September 4, 2016

Jesus Is for Mess-Ups

Jack Abbott stabbed a 22-year-old waiter to death outside a café in Manhattan.

Clifford Goldstein

In the early 1980s literary icon Norman Mailer took an interest in Jack Abbott, in prison for robbery, forgery, murder. Abbott had corresponded with Mailer, who recognized the man’s writing talent and, with others, helped get him paroled. In 1981 Jack Abbott was freed, the same year his first book, In the Belly of the Beast, was published to a rave review in the New York Times.

Jack Abbott was, on one day, another number in America’s vast prison labyrinth; on another he was not only free but the darling of New York literati. Quite a story of redemption!

Not exactly. Six weeks after he left jail, and the day before the New York Times review appeared, Jack Abbott stabbed a 22-year-old waiter to death outside a café in Manhattan. Abbott fled, was apprehended in Louisiana, and returned to prison, where he hanged himself in 2002.

When asked about the tragedy, and if he felt complicit in the young waiter’s death, Mailer deadpanned one of the most iconic lines of the 1980s: “Culture is worth a little risk.”

We all love stories of redemption; each of us, ideally, is a 98.6 degree Fahrenheit example of one. But we mess up, even after we have been redeemed, right? When Peter asked how often we should forgive someone who sinned against us, Jesus said famously, “seventy times seven” (Matt. 18:22, KJV). The point, of course, wasn’t that 490 was the final, magic number. Maybe today we could get an app called FoolTracker, or the like, to keep count of those who sin against us and how often. Let’s see, Sue is at 132, John 284, but Max is 486. Great, just four more times and I’m done with the fool.

Jesus’ point, instead, was revealed in the story about the servant who, though forgiven his debt, refused to forgive the debt owed him (verses 23-35). We mess up, even big-time, and the Lord forgives us. We need, then, to do the same for others.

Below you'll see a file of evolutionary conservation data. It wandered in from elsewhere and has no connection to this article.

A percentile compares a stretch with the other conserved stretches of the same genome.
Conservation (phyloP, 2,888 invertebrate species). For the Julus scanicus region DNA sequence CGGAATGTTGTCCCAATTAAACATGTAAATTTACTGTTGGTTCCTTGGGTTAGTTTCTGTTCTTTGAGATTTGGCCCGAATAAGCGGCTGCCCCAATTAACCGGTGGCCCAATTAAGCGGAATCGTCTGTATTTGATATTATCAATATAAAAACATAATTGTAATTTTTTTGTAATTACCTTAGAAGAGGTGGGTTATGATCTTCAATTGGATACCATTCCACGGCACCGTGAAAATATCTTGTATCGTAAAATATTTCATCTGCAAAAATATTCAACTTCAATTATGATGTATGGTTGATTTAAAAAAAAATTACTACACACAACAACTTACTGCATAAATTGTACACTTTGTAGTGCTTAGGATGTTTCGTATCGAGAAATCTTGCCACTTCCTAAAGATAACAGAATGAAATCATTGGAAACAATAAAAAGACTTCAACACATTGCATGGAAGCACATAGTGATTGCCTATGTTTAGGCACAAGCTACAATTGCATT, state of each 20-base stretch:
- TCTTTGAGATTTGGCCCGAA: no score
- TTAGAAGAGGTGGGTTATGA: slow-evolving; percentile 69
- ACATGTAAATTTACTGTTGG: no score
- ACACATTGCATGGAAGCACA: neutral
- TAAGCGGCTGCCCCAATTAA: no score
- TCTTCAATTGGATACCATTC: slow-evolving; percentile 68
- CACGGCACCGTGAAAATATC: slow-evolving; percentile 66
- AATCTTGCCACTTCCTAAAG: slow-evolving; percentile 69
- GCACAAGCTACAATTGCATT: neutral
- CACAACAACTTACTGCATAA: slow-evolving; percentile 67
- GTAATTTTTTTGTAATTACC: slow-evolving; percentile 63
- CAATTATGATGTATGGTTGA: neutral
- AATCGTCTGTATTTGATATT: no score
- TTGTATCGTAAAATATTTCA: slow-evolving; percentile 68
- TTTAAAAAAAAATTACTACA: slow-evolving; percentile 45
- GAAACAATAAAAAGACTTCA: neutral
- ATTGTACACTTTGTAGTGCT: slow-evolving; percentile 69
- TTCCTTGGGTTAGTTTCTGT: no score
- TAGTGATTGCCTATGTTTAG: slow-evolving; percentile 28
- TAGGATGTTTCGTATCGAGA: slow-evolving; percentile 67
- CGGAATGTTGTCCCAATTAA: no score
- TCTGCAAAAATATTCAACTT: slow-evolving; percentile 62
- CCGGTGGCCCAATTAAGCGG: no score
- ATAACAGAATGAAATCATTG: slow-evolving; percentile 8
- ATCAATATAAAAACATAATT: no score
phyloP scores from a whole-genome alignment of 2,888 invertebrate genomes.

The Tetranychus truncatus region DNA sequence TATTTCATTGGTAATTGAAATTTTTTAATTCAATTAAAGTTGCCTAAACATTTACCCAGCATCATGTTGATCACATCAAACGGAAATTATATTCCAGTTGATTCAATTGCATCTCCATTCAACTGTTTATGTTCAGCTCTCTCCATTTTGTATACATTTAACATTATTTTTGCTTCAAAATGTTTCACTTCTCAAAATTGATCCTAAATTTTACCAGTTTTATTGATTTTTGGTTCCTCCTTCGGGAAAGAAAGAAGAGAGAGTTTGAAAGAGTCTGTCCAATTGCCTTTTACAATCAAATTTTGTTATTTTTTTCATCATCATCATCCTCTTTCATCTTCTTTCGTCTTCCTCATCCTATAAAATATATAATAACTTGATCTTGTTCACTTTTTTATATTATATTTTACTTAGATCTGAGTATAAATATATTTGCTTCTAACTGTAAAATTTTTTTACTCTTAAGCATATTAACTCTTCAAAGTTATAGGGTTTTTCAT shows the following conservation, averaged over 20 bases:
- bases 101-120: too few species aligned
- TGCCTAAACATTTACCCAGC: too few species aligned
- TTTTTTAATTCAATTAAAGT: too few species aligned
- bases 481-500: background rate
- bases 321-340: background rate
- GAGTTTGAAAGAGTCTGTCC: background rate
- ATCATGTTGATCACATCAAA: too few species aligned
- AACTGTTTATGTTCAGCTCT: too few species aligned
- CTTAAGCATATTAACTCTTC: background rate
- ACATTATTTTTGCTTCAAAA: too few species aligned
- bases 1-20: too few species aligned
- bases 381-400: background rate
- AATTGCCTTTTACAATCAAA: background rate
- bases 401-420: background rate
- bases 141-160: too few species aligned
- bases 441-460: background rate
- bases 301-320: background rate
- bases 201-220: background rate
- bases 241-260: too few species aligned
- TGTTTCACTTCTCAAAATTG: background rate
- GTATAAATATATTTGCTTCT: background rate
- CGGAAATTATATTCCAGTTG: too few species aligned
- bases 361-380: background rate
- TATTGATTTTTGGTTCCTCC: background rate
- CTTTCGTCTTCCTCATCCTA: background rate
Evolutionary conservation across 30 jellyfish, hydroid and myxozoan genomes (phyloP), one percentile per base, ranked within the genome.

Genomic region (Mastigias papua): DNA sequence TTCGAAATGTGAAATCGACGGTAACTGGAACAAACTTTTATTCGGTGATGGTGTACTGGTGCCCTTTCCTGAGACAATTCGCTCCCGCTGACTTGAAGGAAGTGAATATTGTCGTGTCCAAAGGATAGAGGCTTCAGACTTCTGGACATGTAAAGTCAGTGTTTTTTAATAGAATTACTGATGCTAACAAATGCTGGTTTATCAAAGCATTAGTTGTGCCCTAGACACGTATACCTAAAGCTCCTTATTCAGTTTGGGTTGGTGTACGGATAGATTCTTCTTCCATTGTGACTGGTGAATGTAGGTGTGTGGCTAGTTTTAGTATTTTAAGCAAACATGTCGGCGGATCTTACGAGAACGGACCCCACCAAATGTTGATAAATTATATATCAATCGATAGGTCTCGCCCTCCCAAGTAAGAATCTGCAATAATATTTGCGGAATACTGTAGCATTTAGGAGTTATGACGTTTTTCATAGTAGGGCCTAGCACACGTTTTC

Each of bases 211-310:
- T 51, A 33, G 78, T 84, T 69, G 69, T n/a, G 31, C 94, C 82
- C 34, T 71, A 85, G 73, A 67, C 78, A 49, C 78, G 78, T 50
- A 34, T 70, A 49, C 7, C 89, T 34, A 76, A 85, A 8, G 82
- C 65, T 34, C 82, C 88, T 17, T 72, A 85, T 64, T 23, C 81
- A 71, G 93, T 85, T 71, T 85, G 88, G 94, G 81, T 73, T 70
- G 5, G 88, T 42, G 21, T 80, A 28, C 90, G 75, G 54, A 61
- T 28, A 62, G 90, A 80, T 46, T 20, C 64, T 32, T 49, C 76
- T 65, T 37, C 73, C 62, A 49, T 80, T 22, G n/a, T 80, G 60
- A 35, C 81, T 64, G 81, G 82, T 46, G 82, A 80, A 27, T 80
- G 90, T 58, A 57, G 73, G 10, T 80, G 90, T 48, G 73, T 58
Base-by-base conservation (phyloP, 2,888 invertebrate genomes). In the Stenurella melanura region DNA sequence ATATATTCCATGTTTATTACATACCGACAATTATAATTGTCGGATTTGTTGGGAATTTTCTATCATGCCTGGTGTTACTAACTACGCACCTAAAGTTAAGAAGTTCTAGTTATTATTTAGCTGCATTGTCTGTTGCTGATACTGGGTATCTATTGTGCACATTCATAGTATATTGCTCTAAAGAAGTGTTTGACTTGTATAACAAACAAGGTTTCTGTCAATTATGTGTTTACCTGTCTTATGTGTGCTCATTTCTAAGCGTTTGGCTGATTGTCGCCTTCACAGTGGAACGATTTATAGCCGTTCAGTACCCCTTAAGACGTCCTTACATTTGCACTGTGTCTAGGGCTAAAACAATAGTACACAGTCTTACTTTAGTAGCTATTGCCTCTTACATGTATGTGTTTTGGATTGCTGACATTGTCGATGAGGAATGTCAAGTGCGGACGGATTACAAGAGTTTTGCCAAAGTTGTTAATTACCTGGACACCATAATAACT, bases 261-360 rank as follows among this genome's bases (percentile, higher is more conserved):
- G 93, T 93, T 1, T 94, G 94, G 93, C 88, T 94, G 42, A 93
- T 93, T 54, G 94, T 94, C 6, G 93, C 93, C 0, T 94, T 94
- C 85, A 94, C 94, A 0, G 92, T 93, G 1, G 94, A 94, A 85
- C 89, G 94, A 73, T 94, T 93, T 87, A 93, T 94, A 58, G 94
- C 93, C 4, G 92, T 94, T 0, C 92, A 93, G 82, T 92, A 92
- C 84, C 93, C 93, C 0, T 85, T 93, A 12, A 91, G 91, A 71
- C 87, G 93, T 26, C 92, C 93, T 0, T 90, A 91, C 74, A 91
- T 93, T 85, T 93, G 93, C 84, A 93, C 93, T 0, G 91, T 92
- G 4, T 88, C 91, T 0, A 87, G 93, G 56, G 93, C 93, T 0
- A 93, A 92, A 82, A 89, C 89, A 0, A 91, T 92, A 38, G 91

And we mess up, not only before we accepted Christ (that’s to be expected) but afterward, too—which is worse, because not only do we know better, but we have been given wonderful promises of victory: “For everyone born of God overcomes the world. This is the victory that has overcome the world, even our faith” (1 John 5:4; see also 1 Cor. 10:13). Yet despite the promises, we mess up, not once, not twice, but, it seems, all our lives.

Fortunately, the gospel is for mess-ups like us. Maybe it’s especially for mess-ups like us. Seventy times seven? Are you kidding? I passed that number—even as a believer—during the first term of the Reagan administration.

The promises of victory are there; the problem is with mess-ups like us, those of us who don’t avail ourselves of the promises as we should. God, though, obviously knows whom He’s dealing with; hence we can, amid our sorrowful repentance, cling to the hope: “Where sin increased, grace increased all the more” (Rom. 5:20).

No question, Jack Abbott’s story of “redemption” ended badly, even if it has echoes in our own stories as well.

Clifford Goldstein is editor of the Adult Sabbath School Bible Study Guide. His next book is tentatively titled: Baptizing the Devil: Evolution and the Seduction of Christianity.